Or perhaps it’s just a ruse to enable me to post a very funny video.
You be the judge.
Thursday, January 8th, 2009
. . about what’s causing this. But if you’ve been following along, you’ll note that we’ve had a lot of comments. Most of them, though, seem to have been from positive guys. In fact Rodger pointed this out on Brian’s latest entry.
Sites like this generate way more lurkers than people who actually leave a comment. We’ve had about 20, 000 visitors or so, of which only a fraction have commented. That’s not a problem. But I’m left wondering how many of those visitors were poz vs. neg. If the majority of those who’ve commented have in fact been poz, does that also apply to the lurkers? We’ll likely never know. But nevertheless I can’t help wondering why there have been relatively few comments from neg guys, when here in Toronto they outnumber us poz guys four to one.
The campaign is, after all, heavily slanted towards getting neg guys’ attention. I mean isn’t that slogan: “If you were rejected every time you disclosed, would you?” intended to provoke neg guys not only to think about that concept but visit the website to learn more?
I have some possible theories why the site may have attracted more poz guys than neg guys.
1. Most of the facilitators are poz. Neg guys might have taken a look around and thought it’s not a place for them. Or perhaps they felt their views would just be shot down.
2. Some poz guys have a natural interest in all things HIV (I sort of do myself) so poz guys are over-represented when it comes to comments. Or perhaps it’s just more likely that poz guys want to talk about it, to dialogue with others. etc.
3. Perhaps many neg guys don’t want to discuss HIV, period. No way would those guys want to visit the site, yet alone leave comments. It’s the head-in-the-sand syndrome, perhaps.
I’m sure there are more reasons; I’d really like to hear what other guys’ theories are on this though. I’d like to stress that I’m not questioning the value of the site. It’s a place where poz guys can and do dialogue about issues of concern to them - and let’s face it, there’s a dearth of similar venues - and It’s been invaluable for that alone. But I’m just trying to learn more.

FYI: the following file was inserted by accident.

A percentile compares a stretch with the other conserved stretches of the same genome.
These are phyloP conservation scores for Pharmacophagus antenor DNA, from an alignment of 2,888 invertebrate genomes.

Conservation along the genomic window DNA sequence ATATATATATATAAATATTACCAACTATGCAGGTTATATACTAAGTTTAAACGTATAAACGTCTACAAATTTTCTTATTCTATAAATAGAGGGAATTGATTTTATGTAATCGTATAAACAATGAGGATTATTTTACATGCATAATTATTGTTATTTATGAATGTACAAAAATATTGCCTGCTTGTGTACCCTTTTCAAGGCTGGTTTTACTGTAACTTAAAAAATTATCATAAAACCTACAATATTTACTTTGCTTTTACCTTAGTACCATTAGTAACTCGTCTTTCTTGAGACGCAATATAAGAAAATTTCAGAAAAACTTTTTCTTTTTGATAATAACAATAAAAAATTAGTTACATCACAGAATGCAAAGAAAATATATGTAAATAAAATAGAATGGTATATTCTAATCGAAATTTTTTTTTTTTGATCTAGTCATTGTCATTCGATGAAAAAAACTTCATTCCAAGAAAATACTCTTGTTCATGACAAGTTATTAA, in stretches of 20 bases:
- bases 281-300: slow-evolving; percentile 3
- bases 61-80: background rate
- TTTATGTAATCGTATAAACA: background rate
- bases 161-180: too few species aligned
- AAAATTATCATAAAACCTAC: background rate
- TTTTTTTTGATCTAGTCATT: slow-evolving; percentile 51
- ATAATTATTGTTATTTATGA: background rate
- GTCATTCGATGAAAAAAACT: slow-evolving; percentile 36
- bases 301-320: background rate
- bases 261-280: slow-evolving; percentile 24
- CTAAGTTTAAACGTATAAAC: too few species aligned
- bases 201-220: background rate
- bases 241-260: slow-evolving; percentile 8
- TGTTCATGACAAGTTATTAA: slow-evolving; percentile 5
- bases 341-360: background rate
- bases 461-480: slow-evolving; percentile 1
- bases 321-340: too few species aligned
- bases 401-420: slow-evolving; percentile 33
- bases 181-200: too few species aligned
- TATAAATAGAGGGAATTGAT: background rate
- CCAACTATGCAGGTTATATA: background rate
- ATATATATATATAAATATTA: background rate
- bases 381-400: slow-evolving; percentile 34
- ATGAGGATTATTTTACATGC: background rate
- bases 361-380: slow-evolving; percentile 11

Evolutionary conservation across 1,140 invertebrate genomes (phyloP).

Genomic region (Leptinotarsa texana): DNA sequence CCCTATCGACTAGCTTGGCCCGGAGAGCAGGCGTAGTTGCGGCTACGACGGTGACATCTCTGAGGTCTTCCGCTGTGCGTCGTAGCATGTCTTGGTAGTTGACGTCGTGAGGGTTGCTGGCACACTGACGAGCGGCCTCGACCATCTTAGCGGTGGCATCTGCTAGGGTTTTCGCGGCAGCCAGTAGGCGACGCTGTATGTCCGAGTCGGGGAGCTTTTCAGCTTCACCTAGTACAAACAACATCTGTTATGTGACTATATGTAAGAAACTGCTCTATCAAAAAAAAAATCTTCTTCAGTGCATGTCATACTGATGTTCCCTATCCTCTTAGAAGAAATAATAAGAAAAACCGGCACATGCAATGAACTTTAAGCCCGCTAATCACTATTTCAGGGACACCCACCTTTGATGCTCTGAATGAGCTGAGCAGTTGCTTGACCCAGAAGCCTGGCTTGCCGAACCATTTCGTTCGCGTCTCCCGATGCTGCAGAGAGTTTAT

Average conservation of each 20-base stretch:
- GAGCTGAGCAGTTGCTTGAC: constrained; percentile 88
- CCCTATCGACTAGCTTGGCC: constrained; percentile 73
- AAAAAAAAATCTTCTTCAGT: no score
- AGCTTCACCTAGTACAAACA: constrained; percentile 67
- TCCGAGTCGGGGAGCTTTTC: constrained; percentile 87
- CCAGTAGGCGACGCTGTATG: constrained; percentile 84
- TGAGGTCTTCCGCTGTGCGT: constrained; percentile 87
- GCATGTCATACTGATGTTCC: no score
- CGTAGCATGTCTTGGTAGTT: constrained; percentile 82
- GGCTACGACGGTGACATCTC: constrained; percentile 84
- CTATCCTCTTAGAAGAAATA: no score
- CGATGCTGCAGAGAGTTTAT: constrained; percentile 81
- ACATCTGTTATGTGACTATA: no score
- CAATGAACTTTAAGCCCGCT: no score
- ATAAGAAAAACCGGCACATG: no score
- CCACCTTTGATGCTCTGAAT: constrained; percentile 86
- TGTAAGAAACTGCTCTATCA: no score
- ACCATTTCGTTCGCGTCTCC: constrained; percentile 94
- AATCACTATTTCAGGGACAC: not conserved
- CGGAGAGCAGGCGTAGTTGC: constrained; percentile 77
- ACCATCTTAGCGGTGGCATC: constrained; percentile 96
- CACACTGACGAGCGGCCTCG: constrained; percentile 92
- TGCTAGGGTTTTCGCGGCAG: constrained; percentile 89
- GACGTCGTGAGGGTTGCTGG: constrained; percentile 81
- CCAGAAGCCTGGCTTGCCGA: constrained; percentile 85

Seems to me, be being gay is a bit of a journey. (For an animated - and quite cute - look at this, see here: http://www.youtube.com/watch?v=0SBLqqSmXIo ) In any event, there are times in our lives when we want to engage on issues like this and times when we don’t. If I look back on my life as a negative gay man, HIV sure wasn’t a subject I wanted to hear about most of the time. In fact, I studiously avoided any talk of it. Probably not a good strategy for a gay man in the 90’s, ’tis true, but there you are. Maybe that attitude is still common.
Anyway, waddya think? Why not much neg commenting here?
Monday, January 5th, 2009
Who’d have thunk that Darren James, star of Black Dicks in White Chicks III and scores of other similar - errmm - entries (honestly, his filmography goes on and on: http://www.adultfilmdatabase.com/actor.cfm?actorid=2226) would have something to say about HIV stigma. But in this month’s POZ magazine, he does, and it’s quite enlightening.
Although Darren’s name was unfamiliar to me - largely because Black Dicks in White Chicks III isn’t exactly my niche, as it were - he is apparently notorious in the adult film industry not only for becoming HIV positive but for infecting, unwittingly it seems, a number of his female co-stars. He’s since retired, and talking about the experience. Good for him.
Read the POZ interview here: http://www.poz.com/articles/darren_james_porn_hiv_2271_15639.shtml
What interested me particularly about the article were Darren’s comments on the reaction to his diagnosis. “Many heterosexual guys with HIV experience a double stigma, which is different from that of our gay and female counterparts. Not only do you have HIV (big stigma there), but everyone you run into, even people within the positive community (even those who profess to be knowledgeable about transmission), will insist you must have gotten it some other way. They might not say it to your face, but they’re usually thinking it. That part about living with this disease as a heterosexual guy really sucks. A lot of positive women don’t want to believe you when you tell them you got it from a female.”
That comment, more than slightly homophobic, really sucks too. Darren is saying that not only do people know he’s HIV, but - jeez, they’re thinking poor James is gay too. How yucky is that?
Having said that, he makes a point worth dwelling on that has nothing to do with Darren’s neuroses. Namely, that many folks with HIV experience stigma from more than one direction. Darren is HIV, but he’s also a porn star (one who didn’t use condoms) and he’s black, and girls think he’s a fag. He was also diagnosed in the “age of enlightenment” when it’s considered by many to be downright dumb to contract HIV. That’s a lot of stigma to handle, isn’t it?
But he’s not alone in this stigma-piled-up-on-stigma state of things. Myself, I’m pretty lucky. Why? I’m positive but I don’t have Hep C. I don’t have a prison record, a drug habit, work in the sex trade, nor am I homeless. But I’ve worked with many poz guys who share more than a few of these attributes. Letting the world in to see even a fraction of that burden must be exceedingly difficult, a brave act indeed. Yet people do it.
I guess I’m suggesting that HIV stigma is seldom a stand-alone concept. Many of us are HIV and gay, which combined, carries its own stigma, albeit perhaps reduced from days gone by. (Remember when there was a distinction between “innocent victims” of the epidemic - the blood transfused - and us gay men?) But so many out there have it worse, much worse, dealing with multiple layers of stigma, and I’m beginning to think that if we just tackle the HIV stigma alone, and don’t address the “cofactors” which compund that stigma, we are kind of missing the boat.